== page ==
Wilbert's largest luffing jib tower crane
By Alex Dahm14 May 2009
Further to IC's announcement of 27 April that Wilbert in Germany launched Europe's largest luffing jib climbing tower crane, special correspondent Heinz-Gert Kessel reveals more details of the new crane.
Wilbert's new WT 1905L e.tronic luffing jib tower crane is claimed to be the largest luffing jib climbing tower crane built in Europe. It is the first model in the German manufacturer's "Heavy-Lifter" product line. The new model already surpasses its closest-competing climbing luffing jib tower, the new Wolff 1250B, by about 50% at medium to maximum operating radius, says Kessel.
Internationally, the new giant manufactured in the all new Wilbert factory in Waldlaubersheim, Germany, can easily compete with the Favelle Favco M1250D at more than 25 m radius, Kessel continues. At long reach the WT 1905L e.tronic even catches up with the popular Favelle Favco M1280D. Capacity of that crane is 23.5 tonnes at 72 m radius and 30 tonnes at 60 m.
Due to its modular design, customer requests for the Heavy-Lifter line can be quickly realized concerning the length of the counter jib, winch capacity and maximum load. Performance data for the WT 1905L e.tronic makes impressive reading: to 25 m radius 80 tonnes can be handled and capacity is still 19 tonnes at the 78 m maximum radius.
A new modular hoist winch arrangement gives high hook speed and large rope storage capacity, making the crane especially suitable for ultra-tall construction projects. Maximum hoisting speed is 185 m/min and 32 tonnes can be lifted up to 900 m or 64 tonnes to 460 m. Compared with the Wolff 1250B, 60 tonnes can be lifted more than 70% higher, Kessel says, which is an advantage for mega column erection on skyscraper projects.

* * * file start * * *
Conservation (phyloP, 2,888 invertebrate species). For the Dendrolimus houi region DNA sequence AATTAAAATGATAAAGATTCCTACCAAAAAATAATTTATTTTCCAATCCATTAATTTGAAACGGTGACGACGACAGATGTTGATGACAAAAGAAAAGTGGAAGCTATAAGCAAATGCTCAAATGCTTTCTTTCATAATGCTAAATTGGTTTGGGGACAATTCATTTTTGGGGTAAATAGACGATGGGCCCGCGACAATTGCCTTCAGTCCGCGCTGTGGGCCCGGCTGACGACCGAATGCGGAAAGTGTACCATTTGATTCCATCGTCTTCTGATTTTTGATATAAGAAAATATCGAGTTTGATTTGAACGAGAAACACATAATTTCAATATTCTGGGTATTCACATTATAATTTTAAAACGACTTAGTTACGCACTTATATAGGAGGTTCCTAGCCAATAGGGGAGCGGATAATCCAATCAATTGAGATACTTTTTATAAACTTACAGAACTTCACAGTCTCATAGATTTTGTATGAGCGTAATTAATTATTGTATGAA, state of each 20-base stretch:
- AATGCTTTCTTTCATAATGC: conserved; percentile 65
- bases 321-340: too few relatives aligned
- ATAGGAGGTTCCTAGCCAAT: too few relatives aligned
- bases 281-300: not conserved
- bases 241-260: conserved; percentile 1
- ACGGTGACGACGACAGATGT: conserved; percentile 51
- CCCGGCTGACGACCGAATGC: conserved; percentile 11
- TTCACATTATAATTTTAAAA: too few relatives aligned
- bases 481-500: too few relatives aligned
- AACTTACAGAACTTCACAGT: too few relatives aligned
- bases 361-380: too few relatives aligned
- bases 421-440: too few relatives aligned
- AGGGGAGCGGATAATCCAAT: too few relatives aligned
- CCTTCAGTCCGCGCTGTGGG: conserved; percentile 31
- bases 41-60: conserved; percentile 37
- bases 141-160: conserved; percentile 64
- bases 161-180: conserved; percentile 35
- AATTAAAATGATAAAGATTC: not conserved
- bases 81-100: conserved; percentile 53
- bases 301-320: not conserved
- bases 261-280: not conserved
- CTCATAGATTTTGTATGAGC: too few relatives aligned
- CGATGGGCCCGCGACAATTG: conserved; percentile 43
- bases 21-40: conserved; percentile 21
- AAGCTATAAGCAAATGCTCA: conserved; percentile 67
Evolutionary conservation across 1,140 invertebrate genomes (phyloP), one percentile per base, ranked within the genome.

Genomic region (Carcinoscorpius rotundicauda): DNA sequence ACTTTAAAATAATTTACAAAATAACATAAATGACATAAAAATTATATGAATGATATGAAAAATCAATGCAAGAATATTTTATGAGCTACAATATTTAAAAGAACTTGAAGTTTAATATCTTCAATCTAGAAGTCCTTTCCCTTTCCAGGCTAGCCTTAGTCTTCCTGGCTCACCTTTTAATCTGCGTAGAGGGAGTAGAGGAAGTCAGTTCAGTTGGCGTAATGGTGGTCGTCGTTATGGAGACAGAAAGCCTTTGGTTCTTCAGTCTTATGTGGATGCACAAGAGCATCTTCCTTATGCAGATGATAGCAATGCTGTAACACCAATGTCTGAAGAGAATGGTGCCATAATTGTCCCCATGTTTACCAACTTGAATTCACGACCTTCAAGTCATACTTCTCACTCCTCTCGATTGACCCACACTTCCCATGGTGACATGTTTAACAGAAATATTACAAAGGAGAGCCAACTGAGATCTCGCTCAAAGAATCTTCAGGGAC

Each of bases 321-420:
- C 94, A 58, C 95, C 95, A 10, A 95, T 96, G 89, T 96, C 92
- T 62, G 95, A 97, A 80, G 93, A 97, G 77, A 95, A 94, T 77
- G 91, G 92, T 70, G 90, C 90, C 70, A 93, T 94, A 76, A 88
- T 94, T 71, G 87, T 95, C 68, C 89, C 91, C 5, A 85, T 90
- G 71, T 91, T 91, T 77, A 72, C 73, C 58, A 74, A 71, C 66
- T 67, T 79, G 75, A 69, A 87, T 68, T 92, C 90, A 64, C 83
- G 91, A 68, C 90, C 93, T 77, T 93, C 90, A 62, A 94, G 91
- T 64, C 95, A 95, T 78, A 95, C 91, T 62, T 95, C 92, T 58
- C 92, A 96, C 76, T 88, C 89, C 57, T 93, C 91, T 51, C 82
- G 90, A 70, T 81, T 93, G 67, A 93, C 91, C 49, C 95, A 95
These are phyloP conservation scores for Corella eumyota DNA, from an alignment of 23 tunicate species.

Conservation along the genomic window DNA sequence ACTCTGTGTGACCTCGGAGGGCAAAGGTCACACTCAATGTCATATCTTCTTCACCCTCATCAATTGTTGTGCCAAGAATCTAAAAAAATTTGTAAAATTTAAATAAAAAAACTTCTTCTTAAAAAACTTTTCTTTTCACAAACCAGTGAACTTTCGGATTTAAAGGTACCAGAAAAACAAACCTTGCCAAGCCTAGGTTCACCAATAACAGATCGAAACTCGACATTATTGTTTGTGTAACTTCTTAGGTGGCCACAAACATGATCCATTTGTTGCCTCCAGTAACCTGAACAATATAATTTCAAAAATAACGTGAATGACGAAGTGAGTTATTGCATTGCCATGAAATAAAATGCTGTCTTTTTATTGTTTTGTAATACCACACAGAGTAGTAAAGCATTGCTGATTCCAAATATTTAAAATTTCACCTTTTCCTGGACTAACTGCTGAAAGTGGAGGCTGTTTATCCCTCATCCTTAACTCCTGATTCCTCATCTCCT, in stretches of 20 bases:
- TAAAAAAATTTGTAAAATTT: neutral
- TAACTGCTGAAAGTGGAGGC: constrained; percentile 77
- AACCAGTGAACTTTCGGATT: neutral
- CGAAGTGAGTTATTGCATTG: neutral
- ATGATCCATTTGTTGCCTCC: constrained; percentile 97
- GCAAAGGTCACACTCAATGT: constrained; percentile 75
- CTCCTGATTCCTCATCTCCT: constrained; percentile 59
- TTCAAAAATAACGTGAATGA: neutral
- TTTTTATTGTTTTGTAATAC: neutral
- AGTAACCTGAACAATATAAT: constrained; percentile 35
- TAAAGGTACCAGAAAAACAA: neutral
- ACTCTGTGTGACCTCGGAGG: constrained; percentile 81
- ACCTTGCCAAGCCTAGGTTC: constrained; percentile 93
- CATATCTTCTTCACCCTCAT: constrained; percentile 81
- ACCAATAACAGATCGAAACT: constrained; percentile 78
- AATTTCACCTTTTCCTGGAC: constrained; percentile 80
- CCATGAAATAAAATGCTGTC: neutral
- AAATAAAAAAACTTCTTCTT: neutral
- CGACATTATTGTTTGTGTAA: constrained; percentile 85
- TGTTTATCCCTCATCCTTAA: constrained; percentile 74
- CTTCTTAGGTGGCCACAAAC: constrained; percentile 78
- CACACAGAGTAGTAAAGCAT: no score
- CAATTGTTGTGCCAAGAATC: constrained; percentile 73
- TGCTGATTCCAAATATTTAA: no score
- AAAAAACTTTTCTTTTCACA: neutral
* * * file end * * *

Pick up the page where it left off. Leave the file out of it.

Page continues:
At the moment, however, Wilbert's main target is the busy power generation construction market. In Asia and North America large tower cranes are already intensively used for boiler house construction while in Europe, crawler cranes are mainly used. Franz Rudolf Wilbert, Wilbert Tower Cranes managing director is convinced that his Heavy-Lifter tower crane series offers numerous advantages over lattice boom mobile cranes in the 500 to 800 tonne capacity class range:
1.) Space needed on the ground by a tower crane is much less than that necessary for a mobile crane, especially one rigged with superlift.
2.) No long erection corridor is needed by a tower crane for fitting the boom system, which reduces space requirements again by up to four times against comparable mobile cranes.
3.) Another system-integrated benefit is the minimum working radius. On a 100 to 140 m tall building a mobile crane has a three or four times larger minimum radius, leading to a larger usable working radius of the Wilbert tower crane.
4.) Aside from the rope weight there is no loss of capacity in the tower crane as the hook height increases.
5.) Maximum under hook height on the tower crane is not limited to around 220 m.